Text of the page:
April 30 – Bloomberg (Daniel Kruger): “Federal Reserve Chairman Ben S. Bernanke’s assertion that interest rates may need to increase to curb inflation is wrong. That’s what Goldman Sachs Group Inc., Merrill Lynch & Co. and UBS AG are saying.”
Then and Now:
Reuters went with the provocative headline “Hedge fund risks worst since ‘98 crisis, Fed says.” Over at Marketwatch, it was “Hedge fund study suggests parallels with LTCM Crisis.” But it was the Financial Times’ Richard Beales that best captured the essence of NY Fed economist Tobias Adrian’s paper “Measuring Risk in the Hedge Fund Sector”: “The risk hedge funds pose to the global financial system has reached levels by some measures comparable to those just before the Long Term Capital Management fund imploded in 1998, the Federal Reserve Bank of New York said… But the New York Fed said the similarities - involving close correlation among hedge fund returns seen before the LTCM crisis and again recently - had different causes, making the current environment less alarming.”
From Mr. Adrian’s research:
“Hedge funds – private partnerships that are not directly regulated – have grown in importance in recent years. Total assets under the management of hedge funds are currently estimated at $1.5 trillion, and the funds contribute more than half of average trading volume in equity and corporate bond markets. While the funds are major liquidity providers in normal times, their use of leveraged trading strategies has raised concerns about their liquidity effects in times of market stress.”
“Recent high correlations among hedge fund returns could suggest concentrations of risk comparable to those preceding the hedge fund crisis of 1998. A comparison of the current risk in correlations with the elevation before the 1998 event, however, reveals a key difference. The current increase stems mainly from a decline in the volatility of returns, while the earlier rise was driven by high covariances – an alternative measure of comovement in dollar terms. Because volatility and covariances are lower today, the current hedge fund environment differs from the 1998 environment.”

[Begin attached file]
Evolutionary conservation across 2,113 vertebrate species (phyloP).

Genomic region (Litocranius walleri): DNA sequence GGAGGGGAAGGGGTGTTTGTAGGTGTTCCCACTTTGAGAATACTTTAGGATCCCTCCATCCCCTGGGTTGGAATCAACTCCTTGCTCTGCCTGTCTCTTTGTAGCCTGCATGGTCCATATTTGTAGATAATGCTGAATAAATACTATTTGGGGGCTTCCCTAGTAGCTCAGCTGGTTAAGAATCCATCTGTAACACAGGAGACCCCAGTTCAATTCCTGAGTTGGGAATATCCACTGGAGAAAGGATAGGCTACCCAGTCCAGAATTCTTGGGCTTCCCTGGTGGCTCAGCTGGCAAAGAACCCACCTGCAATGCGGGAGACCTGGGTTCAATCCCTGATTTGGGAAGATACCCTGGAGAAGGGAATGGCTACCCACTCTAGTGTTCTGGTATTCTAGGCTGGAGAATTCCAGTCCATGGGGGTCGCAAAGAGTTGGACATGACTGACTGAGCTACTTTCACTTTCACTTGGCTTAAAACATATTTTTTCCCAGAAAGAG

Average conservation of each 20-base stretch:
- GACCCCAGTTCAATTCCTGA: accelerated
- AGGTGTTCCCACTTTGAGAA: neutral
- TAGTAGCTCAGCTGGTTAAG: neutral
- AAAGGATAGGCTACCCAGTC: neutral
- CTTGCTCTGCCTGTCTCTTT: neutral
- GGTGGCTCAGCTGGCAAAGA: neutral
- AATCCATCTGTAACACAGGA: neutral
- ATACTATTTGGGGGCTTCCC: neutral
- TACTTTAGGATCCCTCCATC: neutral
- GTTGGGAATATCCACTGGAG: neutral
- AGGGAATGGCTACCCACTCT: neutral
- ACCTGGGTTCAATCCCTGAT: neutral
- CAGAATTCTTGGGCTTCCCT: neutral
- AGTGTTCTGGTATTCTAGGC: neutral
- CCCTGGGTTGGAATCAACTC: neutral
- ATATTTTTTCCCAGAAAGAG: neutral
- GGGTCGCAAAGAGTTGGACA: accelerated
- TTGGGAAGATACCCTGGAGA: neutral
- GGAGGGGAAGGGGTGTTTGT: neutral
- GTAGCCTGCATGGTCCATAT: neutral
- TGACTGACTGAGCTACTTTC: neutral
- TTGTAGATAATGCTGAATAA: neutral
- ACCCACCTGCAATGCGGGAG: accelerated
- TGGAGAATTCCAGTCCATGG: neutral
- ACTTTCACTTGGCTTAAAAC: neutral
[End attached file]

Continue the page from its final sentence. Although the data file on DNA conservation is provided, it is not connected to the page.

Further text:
The current environment differs profoundly from 1998. It may have been an oversight on my part, but I saw no reference in Mr. Adrian’s work to the fact that hedge fund assets in 1998 were “only” in the neighborhood of $240bn. Since then, the industry has ballooned more than six-fold, while total fund assets may very well increase in excess of $240bn just this year. Yet this in no way does justice to the dramatic transformation of the global Credit infrastructure – how leverage is employed, the players and instruments, the proliferation of derivatives, and the multitude of leveraged strategies. I applaud central bank efforts to better understand systemic risk, yet such an endeavor today demands a much more comprehensive and intensive approach.
Notably, “Broker/Dealer” assets now approach $3.0 TN, after ending 1998 at $921bn. Commercial Banking Assets have grown from $5.63 TN to $10.20 TN, with Corporate and Foreign Bond holdings ballooning from $176bn to $781bn. Life Insurance Company Assets have increased from $2.77 TN to $4.71 TN. GSE Assets have doubled to $2.84 TN, and outstanding agency MBS has increased from $2.02 TN to $3.97 TN. Importantly, the ABS market has more than tripled in size from $1.16 TN to $3.60 TN. Money Market Fund Assets have increased from $1.33 TN to $2.31 TN. Over this period, the CDO market has exploded from inconsequential to untold Trillions. Total U.S. Credit Market Borrowings inflated from $23.3 TN to $44.6 TN.
I’ll give the leveraged speculating community the benefit of the doubt and assume that leverage these days is not commonly employed to ridiculous LTCM-style extremes. I would suggest, however, the scope of “leveraging” employed throughout the various risk markets is today unlike 1998 or anything previously experienced. From Bank of International Settlement data, we know that the total notional value of global derivative positions ended 1998 at $80.3 TN – comprised of $18.0 TN Foreign Exchange; $50.0 TN Interest Rate; $1.5 TN Equity-Linked; $415bn Commodities; and $10.4 TN “Other”. Credit derivatives didn’t even have their own category. By the end of 2006, Total derivative positions had ballooned to $370 TN, with $38 TN Foreign Exchange; $262 TN Interest Rate; $6.8 TN Equity-Linked; $6.4 TN Commodities; $36 TN “Unallocated”; and $20.4 TN Credit Default Swaps (up more than 3-fold in 2 yrs).
And while we have not had a major derivatives blow-up for some time, there have been the recurring hiccups that remind us of latent liquidity issues associated with bursting Bubbles and enormous derivative hedging/speculating operations.